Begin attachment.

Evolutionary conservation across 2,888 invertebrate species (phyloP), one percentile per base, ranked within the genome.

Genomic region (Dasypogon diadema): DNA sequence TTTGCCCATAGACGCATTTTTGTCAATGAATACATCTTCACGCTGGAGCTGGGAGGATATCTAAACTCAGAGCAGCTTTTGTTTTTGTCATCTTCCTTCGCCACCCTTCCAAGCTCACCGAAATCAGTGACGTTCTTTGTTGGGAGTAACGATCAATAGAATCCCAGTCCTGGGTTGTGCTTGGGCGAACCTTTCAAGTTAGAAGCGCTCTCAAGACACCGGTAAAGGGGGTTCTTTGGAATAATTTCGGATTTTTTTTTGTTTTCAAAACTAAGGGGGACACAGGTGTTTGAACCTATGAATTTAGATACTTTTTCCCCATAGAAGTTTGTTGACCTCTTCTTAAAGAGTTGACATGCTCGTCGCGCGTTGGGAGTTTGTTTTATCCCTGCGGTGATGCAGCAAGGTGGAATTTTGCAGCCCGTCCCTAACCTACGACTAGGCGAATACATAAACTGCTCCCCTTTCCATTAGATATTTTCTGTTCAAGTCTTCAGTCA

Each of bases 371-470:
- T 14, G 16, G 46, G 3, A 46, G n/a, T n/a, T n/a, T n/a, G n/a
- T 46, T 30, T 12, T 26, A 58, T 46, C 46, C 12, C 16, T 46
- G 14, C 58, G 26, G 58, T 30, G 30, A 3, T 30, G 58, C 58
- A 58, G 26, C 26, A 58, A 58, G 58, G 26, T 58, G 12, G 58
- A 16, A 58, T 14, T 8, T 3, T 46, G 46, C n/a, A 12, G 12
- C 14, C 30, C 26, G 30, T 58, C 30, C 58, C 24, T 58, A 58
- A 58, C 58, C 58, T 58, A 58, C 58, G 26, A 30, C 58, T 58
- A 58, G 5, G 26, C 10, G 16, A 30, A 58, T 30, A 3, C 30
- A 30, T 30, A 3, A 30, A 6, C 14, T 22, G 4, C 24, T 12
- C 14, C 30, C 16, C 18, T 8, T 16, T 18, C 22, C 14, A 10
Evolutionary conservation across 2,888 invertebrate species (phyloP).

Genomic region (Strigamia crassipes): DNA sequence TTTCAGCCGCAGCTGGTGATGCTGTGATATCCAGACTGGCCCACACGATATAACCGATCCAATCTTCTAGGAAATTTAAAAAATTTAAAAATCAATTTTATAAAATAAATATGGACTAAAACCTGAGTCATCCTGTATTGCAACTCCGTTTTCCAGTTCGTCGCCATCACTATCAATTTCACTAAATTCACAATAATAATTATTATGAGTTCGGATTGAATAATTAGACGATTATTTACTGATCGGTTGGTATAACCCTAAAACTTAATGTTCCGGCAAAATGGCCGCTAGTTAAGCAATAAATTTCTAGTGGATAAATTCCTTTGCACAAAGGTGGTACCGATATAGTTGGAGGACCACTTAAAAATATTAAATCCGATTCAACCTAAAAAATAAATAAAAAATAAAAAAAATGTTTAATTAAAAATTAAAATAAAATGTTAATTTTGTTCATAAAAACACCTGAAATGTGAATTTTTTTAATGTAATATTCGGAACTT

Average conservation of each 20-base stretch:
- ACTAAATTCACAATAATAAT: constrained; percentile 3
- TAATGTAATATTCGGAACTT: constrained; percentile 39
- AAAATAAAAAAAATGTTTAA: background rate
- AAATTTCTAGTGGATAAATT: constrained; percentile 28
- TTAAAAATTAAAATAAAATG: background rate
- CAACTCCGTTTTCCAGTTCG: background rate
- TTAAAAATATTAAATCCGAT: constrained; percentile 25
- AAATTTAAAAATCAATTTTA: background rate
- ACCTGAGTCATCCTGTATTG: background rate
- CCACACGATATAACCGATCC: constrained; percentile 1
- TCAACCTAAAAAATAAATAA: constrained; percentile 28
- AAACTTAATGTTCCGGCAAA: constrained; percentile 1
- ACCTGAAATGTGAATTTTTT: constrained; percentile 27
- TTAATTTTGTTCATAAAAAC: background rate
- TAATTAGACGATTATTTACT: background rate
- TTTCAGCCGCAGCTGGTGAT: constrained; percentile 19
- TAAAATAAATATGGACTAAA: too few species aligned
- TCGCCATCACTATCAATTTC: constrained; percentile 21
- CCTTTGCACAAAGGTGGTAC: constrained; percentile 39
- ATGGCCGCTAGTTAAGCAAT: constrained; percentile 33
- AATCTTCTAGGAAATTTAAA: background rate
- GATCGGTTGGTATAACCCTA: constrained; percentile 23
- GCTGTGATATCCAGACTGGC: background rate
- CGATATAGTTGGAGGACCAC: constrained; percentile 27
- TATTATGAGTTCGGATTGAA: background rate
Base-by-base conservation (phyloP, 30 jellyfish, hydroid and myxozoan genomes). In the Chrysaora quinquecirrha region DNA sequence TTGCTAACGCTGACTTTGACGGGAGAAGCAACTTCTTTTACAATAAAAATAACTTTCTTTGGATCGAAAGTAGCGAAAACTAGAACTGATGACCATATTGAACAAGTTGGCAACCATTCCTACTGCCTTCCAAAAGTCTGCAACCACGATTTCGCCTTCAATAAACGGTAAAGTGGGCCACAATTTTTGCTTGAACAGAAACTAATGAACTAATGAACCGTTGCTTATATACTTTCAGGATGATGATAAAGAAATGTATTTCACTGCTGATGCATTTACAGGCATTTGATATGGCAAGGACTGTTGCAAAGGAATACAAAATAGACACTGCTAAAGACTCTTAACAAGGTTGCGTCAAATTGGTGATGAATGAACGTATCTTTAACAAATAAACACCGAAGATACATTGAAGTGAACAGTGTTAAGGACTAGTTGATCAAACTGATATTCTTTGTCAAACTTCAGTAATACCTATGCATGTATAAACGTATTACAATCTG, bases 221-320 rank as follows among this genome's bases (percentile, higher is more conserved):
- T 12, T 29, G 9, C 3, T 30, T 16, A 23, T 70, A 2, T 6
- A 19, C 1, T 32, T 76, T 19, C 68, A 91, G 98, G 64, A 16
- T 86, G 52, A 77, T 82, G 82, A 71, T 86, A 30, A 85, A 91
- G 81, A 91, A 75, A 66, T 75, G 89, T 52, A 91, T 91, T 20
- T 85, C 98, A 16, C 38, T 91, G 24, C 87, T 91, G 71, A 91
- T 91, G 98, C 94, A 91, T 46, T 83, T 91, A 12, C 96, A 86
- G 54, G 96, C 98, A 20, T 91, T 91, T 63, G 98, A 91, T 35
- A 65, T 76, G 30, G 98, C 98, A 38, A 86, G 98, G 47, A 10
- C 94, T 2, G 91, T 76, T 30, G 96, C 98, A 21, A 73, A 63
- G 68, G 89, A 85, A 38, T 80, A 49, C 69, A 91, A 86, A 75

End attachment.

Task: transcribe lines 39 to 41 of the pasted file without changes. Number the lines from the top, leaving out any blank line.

- GCTGTGATATCCAGACTGGC: background rate
- CGATATAGTTGGAGGACCAC: constrained; percentile 27
- TATTATGAGTTCGGATTGAA: background rate